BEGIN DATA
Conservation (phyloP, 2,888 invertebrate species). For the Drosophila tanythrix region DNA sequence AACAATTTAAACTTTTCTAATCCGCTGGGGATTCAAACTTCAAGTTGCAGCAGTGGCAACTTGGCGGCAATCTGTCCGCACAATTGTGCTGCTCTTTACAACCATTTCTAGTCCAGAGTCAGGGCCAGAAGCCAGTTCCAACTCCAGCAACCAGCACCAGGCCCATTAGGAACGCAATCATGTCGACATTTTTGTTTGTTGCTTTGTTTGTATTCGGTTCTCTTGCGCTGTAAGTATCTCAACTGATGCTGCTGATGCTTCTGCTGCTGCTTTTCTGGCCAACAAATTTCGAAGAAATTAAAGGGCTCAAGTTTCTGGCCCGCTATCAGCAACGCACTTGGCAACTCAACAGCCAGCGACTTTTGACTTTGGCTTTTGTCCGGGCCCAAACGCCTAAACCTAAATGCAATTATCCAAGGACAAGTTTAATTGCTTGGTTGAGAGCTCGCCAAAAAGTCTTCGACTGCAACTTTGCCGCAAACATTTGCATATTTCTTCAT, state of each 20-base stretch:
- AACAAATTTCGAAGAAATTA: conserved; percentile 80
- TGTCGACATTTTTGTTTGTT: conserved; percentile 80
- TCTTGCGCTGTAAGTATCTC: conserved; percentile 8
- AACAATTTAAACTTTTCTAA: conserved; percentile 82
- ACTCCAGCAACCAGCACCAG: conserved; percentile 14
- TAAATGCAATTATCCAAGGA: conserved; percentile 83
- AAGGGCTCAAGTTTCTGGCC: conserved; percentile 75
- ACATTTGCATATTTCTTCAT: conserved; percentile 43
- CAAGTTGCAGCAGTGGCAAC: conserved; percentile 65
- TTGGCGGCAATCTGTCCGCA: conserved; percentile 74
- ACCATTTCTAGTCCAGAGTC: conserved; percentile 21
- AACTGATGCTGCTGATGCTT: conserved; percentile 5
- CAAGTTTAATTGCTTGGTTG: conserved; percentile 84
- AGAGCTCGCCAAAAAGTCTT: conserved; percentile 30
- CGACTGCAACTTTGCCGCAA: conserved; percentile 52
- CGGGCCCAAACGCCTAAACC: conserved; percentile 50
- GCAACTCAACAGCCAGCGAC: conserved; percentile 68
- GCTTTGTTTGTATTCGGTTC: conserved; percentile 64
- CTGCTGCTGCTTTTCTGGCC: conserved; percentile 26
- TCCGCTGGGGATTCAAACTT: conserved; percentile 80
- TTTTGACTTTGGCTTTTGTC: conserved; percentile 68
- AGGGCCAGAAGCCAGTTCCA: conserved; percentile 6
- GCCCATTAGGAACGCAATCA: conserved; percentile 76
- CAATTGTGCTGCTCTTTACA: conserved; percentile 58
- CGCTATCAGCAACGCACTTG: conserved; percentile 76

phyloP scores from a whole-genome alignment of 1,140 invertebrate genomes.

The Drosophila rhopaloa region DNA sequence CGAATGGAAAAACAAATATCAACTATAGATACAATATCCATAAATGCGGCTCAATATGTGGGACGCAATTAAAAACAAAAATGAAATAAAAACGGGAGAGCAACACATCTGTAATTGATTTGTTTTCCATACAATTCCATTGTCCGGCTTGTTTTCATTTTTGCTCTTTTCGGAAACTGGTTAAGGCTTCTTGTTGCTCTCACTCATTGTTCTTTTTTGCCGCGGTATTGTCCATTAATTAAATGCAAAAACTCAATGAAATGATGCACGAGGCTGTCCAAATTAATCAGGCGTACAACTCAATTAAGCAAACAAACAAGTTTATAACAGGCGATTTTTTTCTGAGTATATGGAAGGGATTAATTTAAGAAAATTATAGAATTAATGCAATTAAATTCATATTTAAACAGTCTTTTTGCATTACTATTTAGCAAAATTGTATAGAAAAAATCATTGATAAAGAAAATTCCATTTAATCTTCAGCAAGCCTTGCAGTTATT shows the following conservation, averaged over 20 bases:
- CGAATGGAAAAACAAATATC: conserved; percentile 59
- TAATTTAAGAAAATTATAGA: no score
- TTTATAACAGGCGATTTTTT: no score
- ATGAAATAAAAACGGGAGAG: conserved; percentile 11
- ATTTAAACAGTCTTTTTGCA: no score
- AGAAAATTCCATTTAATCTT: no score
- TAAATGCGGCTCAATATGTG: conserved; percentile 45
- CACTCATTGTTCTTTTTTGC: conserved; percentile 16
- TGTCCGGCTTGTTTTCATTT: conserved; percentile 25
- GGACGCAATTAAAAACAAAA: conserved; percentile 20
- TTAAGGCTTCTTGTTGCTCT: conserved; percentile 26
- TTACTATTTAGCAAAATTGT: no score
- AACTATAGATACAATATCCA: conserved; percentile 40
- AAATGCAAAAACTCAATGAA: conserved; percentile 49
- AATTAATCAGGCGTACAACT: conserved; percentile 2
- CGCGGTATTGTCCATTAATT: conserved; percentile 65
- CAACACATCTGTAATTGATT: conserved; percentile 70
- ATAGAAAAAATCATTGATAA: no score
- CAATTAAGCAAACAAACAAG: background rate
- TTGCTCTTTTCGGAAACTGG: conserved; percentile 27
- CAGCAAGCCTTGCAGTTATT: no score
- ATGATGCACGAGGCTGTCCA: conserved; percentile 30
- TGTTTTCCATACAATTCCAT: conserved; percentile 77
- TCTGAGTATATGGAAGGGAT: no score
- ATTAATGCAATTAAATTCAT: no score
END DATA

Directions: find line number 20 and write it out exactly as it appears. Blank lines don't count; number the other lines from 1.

- CTGCTGCTGCTTTTCTGGCC: conserved; percentile 26